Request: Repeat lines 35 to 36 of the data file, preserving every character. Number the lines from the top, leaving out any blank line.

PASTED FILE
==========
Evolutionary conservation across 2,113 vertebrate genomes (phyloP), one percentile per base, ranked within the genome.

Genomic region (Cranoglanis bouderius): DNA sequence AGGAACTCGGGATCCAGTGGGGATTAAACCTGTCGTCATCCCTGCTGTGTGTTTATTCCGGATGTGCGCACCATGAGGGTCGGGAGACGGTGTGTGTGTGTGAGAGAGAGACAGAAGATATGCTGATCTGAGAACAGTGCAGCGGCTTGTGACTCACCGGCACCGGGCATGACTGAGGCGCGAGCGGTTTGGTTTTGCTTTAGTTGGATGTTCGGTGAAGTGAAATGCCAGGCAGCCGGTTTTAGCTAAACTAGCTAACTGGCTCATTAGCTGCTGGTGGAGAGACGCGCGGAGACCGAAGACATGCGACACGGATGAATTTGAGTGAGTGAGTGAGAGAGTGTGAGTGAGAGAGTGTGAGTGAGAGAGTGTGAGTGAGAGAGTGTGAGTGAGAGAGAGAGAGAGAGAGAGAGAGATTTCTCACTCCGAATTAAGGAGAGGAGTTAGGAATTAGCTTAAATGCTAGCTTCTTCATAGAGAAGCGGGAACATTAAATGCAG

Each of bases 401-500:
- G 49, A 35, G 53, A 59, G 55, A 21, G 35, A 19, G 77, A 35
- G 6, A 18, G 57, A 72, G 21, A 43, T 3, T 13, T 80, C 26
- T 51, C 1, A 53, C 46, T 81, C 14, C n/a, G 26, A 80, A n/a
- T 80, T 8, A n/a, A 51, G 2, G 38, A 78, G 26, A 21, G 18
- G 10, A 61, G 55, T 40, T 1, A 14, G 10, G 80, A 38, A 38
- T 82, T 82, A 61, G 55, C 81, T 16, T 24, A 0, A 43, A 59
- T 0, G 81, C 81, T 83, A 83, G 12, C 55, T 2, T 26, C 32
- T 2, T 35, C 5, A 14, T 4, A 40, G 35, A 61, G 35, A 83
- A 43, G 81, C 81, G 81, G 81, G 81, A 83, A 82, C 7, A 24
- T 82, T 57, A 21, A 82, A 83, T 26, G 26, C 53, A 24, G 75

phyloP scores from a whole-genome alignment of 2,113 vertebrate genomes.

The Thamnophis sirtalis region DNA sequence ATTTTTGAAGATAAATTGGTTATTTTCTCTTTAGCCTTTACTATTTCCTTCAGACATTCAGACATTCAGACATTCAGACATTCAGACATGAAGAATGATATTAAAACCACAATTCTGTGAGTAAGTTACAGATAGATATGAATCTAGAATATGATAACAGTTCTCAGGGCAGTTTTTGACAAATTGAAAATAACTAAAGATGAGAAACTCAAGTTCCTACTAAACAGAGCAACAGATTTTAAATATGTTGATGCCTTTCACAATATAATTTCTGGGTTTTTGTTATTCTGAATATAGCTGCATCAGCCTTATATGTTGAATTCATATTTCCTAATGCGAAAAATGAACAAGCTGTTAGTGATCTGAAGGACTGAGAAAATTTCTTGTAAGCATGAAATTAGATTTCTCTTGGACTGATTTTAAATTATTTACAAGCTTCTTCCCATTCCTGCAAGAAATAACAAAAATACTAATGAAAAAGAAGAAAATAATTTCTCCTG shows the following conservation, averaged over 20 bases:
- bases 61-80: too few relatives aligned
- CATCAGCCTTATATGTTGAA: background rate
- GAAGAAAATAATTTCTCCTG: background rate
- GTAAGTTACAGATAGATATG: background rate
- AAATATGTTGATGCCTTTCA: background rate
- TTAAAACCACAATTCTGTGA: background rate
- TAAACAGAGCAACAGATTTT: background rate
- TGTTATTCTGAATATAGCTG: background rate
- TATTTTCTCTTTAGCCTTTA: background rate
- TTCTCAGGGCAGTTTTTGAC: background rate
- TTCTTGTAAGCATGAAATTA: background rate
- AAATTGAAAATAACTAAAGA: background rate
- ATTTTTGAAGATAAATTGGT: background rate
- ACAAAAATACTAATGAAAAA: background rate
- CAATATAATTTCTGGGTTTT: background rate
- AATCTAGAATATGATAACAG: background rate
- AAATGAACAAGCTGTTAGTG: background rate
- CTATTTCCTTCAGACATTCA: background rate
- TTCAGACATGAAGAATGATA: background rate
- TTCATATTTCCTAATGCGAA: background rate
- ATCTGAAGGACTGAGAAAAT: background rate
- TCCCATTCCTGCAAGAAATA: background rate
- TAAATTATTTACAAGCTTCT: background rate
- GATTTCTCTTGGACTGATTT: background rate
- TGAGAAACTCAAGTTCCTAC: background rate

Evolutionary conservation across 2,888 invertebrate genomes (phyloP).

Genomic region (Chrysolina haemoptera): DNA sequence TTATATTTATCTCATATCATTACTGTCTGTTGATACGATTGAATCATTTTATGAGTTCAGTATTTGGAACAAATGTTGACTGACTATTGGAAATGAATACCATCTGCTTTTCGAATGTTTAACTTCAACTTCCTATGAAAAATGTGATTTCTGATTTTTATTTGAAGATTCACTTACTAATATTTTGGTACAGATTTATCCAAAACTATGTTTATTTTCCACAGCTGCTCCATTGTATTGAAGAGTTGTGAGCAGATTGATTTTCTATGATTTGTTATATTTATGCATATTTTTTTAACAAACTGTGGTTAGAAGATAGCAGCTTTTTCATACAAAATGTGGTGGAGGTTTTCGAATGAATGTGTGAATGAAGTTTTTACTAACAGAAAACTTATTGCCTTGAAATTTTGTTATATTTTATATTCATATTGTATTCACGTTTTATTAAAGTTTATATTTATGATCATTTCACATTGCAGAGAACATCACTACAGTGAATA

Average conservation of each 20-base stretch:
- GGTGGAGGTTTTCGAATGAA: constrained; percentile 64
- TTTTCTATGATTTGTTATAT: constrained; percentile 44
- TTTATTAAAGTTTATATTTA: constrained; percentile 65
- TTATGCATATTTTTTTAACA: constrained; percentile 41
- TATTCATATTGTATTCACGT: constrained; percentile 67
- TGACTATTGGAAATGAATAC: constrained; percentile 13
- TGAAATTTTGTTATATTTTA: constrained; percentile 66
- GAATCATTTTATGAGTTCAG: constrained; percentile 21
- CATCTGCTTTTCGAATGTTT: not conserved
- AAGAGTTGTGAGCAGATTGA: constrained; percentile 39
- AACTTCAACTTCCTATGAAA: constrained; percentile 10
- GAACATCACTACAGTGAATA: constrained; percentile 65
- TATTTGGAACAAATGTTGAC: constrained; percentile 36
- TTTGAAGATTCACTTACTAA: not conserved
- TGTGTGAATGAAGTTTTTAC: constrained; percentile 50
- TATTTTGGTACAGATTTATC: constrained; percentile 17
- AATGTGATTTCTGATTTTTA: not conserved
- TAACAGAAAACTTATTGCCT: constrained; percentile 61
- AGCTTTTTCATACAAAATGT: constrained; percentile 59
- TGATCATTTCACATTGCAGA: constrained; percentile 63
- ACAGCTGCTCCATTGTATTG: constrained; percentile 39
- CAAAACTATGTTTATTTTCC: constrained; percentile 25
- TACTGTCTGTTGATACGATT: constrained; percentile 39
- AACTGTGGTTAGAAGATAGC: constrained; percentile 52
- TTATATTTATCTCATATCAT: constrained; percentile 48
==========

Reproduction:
- TTCATATTTCCTAATGCGAA: background rate
- ATCTGAAGGACTGAGAAAAT: background rate